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June 2000

Can Bread Really Make You Fat?

Diet best-sellers call them "toxic" or "poison." Truth is, carbohydrates are your best weapon to control hunger and lose weight.

By Nancy Monson

Carbo-bashing is the current order of the day: Burgers are being stripped of buns, turkey is losing its stuffing, and steak is gaining ground over pasta-and-salad meals. But ditching carbs may not be the smartest diet move.

MYTH: Carbohydrates make you fat.
Calories make you fat, says Colorado Springs registered dietitian Jackie Berning, PhD. If you need 2,000 calories a day to maintain your weight and you consume an extra 1,000 calories from carbohydrates without stepping up your exercise level, you will gain weight. But the same holds true if those extra calories come from fat or protein sources.

Carbohydrates are an essential part of a healthy diet. They’re the body’s fuel of choice: Glucose—the body’s gasoline—is more readily available from carbohydrates than protein or fat.

To lose weight:  Use carbs. Yes, eat more! "People who eat complex carbohydrate–rich diets tend to be leaner than those on other diets, probably because they feel fuller after eating and are consuming fewer high-calorie, fatty foods," says registered dietitian Marsha Hudnall, nutrition director at Green Mountain at Fox Run, a weight-management community in Ludlow, VT. "Variety creates satiety," she says.

But what about the impressive weight-loss claims for protein diets? "Protein diets appear to be easy to follow, and you lose weight quickly because you’ve eliminated two whole food groups (starches and fruits). And there's only so much steak you can eat," says Johanna Burani, a registered dietitian in Mendham, NJ. "But because the diet is so restrictive, people get sick of it. And when they go off a protein diet, the body stops burning fats for energy, which can cause almost immediate weight gain. So it’s not a real fix for a weight problem."

Numerous studies have shown that eating a diet high in complex carbs can help you to lose weight—and more important, maintain the loss. Yet there are few well-performed studies documenting the health and sustained weight-  loss effects of high-protein diets.

MYTH: Some carbohydrates are more fattening than others.
How quickly the calories from carbohydrates are turned into glucose varies. That’s important when you’re talking about feeling satisfied after eating; the more slowly glucose is released into the blood stream, the longer you’ll keep hunger at bay.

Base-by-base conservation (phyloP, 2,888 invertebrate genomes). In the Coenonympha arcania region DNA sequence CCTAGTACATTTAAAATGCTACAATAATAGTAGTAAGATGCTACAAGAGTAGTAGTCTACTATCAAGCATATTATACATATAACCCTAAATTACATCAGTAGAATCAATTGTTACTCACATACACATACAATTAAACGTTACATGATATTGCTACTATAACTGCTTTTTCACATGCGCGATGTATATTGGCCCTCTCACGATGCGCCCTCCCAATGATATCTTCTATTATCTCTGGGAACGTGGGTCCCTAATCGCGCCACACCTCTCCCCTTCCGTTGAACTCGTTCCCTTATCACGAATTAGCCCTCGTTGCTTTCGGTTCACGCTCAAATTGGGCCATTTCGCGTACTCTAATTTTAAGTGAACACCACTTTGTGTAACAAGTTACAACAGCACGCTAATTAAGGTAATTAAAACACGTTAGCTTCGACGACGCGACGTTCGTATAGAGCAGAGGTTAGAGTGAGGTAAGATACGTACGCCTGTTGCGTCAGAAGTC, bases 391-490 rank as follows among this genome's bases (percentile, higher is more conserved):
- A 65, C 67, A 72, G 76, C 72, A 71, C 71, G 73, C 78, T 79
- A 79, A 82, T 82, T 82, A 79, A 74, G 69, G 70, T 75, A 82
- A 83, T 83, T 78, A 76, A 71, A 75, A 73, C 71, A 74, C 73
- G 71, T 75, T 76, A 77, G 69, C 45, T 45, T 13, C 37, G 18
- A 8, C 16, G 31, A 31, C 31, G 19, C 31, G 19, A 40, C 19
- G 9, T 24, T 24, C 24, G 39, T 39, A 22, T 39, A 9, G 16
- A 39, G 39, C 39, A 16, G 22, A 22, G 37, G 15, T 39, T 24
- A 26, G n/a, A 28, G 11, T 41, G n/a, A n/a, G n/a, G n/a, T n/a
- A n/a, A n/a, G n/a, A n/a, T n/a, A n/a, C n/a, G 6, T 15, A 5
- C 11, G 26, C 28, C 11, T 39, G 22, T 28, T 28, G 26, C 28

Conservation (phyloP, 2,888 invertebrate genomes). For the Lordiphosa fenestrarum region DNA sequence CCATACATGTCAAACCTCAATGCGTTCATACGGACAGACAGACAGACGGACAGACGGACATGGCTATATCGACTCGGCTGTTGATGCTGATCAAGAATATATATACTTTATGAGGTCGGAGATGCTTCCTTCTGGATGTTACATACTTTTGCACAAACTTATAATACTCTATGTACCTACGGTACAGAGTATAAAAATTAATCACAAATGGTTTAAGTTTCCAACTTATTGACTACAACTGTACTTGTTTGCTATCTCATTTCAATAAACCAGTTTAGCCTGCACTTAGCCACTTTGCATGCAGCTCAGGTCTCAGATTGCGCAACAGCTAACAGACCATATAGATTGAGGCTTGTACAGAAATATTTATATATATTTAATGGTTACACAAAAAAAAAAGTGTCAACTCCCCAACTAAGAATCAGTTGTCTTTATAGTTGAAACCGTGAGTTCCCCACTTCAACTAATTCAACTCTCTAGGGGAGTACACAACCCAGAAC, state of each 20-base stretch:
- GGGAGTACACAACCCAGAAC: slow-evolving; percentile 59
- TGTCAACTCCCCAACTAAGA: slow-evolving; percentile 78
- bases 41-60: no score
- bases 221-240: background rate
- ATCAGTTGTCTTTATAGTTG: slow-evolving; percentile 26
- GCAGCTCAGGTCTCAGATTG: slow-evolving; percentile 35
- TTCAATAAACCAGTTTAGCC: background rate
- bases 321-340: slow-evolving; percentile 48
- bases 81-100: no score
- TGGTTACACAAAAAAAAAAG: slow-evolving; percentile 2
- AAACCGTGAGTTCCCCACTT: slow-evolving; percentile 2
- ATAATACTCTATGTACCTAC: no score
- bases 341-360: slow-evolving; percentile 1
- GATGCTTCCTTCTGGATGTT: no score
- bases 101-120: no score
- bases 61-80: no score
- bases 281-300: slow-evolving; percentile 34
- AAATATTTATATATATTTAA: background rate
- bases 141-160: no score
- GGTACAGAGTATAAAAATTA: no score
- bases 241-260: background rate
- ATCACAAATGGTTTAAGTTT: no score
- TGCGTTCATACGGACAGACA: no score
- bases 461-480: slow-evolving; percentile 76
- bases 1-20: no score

"Researchers rank carbohydrates from 0 to 100 based on how fast they are converted to glucose and enter the bloodstream, a rating called the Glycemic Index (GI)," says Burani. The higher the GI of a carbohydrate, the faster it is broken down in the body and the more quickly and dramatically it raises your blood glucose level. Pure glucose is 100, a baked potato can be as high as 93, and nonfat, plain yogurt is 14. (See box, "Foods to Fuel You" for rankings of commonly consumed carbohydrates.)

To lose weight: Expand your definition of carbohydrate. You should get 55 to 60 percent of your total calories from carbohydrates, and we’re talking fruits and vegetables here, not just the starchy bread/rice/pasta options at the bottom of the food pyramid. Whole grains, fruits, and vegetables contain lots of fiber, so they are digested slowly, giving them a lower GI index. When you do choose bread/rice/pasta, make sure you pick fiber-rich whole grain or cracked wheat breads, brown or Basmati rice, and semolina pastas made from durum wheat.

Don’t overcook carbs: Spaghetti cooked al dente has a GI of only 41. The light cooking maintains the layers around the starch at the core of the pasta. Digestive enzymes must gnaw through these multiple layers to get to the starch. If pasta is cooked until it is very soft and loaded with water, however, these layers will degrade and the food will have a higher index (close to 100), says Richard Podell, M.D., author of The G-Index Diet. If you crave potatoes, steam them. Mashing potatoes creates more surface area for digestive enzymes to attack, increasing the GI rating.


Foods to Fuel You
The glycemic index (GI) classifies carbohydrates. The higher the number (the GI goes from 1 to 100), the faster a food is digested.

Fast burners
These carbohydrates rank high on the glycemic index and are quickly converted to glucose; they’re great for when you need instant energy.

Bagel (small, plain)                                              72

Dark rye black bread (1 slice)                            76

Jelly beans (10 large)                                          80

Rice cakes (plain, 3 cakes)                                 82

Instant mashed potatoes (1/2 cup)                     86

Red-skin baked potato (1 medium boiled)       93

Dates (5 dried)                                                   103

Medium burners
A good compromise between fast- and slow-burning foods.

Green grapes (1 cup)                                          46

Orange juice (1 cup)                                            46

Oatmeal (old-fashioned, cooked, 1/2 cup)        49

Special K cereal (1 cup)                                      54

Banana (1 medium)                                             55

Sweet corn (canned, drained, 1/2 cup)              55

Light microwave popcorn (2 cups popped)       55

Long-grain rice (1 cup)                                        56

Slow burners
These foods are digested more slowly, keeping your energy up and glucose levels steady.

Peanuts (roasted, salted, 1/2 cup)                   14

Cherries (10 large)                                             22

Grapefruit (one half, raw)                                   25

Kidney beans (red, 1/2 cup )                             27

Skim milk (1 cup)                                                32

Fettucini (cooked, 1 cup)                                   32

Nonfat, fruit-flavored yogurt (8 oz.)                    33

Apple (1 medium)                                               38

Pear (1 medium)                                                 38


MYTH: Carbohydrates trigger binges and cravings.